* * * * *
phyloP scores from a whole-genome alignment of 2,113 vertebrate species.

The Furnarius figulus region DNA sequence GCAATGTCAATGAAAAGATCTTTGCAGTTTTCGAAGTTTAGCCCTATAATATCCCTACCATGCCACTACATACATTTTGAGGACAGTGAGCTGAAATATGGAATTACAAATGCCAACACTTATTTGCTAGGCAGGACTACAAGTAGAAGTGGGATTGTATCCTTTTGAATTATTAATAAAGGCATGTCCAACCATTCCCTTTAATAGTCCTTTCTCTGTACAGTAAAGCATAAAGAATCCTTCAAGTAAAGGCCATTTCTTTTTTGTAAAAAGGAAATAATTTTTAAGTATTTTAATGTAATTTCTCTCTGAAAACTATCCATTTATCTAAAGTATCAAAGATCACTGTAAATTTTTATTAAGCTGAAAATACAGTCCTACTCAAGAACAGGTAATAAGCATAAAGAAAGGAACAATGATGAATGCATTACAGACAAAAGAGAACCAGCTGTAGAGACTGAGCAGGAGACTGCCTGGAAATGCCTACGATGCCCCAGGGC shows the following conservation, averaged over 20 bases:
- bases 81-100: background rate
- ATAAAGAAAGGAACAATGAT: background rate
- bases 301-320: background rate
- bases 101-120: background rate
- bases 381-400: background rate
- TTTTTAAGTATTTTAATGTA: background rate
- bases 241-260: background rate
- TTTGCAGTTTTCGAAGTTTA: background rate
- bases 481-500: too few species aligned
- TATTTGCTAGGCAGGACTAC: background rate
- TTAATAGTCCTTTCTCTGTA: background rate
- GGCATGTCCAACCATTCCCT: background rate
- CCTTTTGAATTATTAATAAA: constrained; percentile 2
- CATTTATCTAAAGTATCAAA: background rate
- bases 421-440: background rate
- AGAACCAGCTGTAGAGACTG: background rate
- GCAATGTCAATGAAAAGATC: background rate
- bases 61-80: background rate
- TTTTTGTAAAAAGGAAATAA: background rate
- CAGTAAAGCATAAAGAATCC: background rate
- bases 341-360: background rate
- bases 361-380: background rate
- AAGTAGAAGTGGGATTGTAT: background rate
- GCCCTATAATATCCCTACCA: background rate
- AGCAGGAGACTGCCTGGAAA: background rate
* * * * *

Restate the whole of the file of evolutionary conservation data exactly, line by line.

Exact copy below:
phyloP scores from a whole-genome alignment of 2,113 vertebrate species.

The Furnarius figulus region DNA sequence GCAATGTCAATGAAAAGATCTTTGCAGTTTTCGAAGTTTAGCCCTATAATATCCCTACCATGCCACTACATACATTTTGAGGACAGTGAGCTGAAATATGGAATTACAAATGCCAACACTTATTTGCTAGGCAGGACTACAAGTAGAAGTGGGATTGTATCCTTTTGAATTATTAATAAAGGCATGTCCAACCATTCCCTTTAATAGTCCTTTCTCTGTACAGTAAAGCATAAAGAATCCTTCAAGTAAAGGCCATTTCTTTTTTGTAAAAAGGAAATAATTTTTAAGTATTTTAATGTAATTTCTCTCTGAAAACTATCCATTTATCTAAAGTATCAAAGATCACTGTAAATTTTTATTAAGCTGAAAATACAGTCCTACTCAAGAACAGGTAATAAGCATAAAGAAAGGAACAATGATGAATGCATTACAGACAAAAGAGAACCAGCTGTAGAGACTGAGCAGGAGACTGCCTGGAAATGCCTACGATGCCCCAGGGC shows the following conservation, averaged over 20 bases:
- bases 81-100: background rate
- ATAAAGAAAGGAACAATGAT: background rate
- bases 301-320: background rate
- bases 101-120: background rate
- bases 381-400: background rate
- TTTTTAAGTATTTTAATGTA: background rate
- bases 241-260: background rate
- TTTGCAGTTTTCGAAGTTTA: background rate
- bases 481-500: too few species aligned
- TATTTGCTAGGCAGGACTAC: background rate
- TTAATAGTCCTTTCTCTGTA: background rate
- GGCATGTCCAACCATTCCCT: background rate
- CCTTTTGAATTATTAATAAA: constrained; percentile 2
- CATTTATCTAAAGTATCAAA: background rate
- bases 421-440: background rate
- AGAACCAGCTGTAGAGACTG: background rate
- GCAATGTCAATGAAAAGATC: background rate
- bases 61-80: background rate
- TTTTTGTAAAAAGGAAATAA: background rate
- CAGTAAAGCATAAAGAATCC: background rate
- bases 341-360: background rate
- bases 361-380: background rate
- AAGTAGAAGTGGGATTGTAT: background rate
- GCCCTATAATATCCCTACCA: background rate
- AGCAGGAGACTGCCTGGAAA: background rate